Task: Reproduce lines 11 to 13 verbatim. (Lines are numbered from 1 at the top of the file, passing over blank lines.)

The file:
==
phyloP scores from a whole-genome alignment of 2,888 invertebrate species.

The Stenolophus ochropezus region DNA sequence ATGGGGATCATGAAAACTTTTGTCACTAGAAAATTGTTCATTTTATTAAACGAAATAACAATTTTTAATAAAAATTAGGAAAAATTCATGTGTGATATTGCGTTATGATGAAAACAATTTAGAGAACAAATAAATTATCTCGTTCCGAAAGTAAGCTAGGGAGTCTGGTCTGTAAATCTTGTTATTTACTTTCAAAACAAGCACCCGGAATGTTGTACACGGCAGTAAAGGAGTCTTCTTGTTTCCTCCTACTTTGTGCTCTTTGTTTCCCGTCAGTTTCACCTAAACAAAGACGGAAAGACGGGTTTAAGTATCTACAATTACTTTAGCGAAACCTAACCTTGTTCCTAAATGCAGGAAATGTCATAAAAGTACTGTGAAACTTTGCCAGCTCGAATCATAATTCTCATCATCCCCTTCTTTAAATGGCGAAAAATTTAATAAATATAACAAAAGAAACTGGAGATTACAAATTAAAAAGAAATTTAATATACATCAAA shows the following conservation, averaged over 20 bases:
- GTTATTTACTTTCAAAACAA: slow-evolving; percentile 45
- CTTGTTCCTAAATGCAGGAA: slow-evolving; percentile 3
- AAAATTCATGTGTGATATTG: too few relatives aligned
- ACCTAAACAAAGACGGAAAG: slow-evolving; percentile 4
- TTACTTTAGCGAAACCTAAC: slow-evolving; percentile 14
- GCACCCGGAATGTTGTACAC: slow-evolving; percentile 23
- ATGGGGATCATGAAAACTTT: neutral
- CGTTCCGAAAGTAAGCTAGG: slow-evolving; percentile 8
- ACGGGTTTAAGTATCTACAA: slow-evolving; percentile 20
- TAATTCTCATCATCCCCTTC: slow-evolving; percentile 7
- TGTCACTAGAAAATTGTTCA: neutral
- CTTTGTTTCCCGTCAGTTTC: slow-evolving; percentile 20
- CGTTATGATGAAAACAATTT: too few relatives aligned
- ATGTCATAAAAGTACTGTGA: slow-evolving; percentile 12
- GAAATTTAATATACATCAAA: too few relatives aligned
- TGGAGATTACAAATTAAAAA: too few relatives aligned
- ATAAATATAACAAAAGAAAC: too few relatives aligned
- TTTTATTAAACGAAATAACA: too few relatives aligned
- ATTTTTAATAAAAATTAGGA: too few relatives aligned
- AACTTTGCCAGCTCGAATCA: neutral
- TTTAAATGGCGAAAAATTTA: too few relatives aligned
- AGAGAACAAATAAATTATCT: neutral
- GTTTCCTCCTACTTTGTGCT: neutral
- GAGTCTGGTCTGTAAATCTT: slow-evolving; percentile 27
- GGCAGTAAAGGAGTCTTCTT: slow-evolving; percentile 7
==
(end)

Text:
- ACGGGTTTAAGTATCTACAA: slow-evolving; percentile 20
- TAATTCTCATCATCCCCTTC: slow-evolving; percentile 7
- TGTCACTAGAAAATTGTTCA: neutral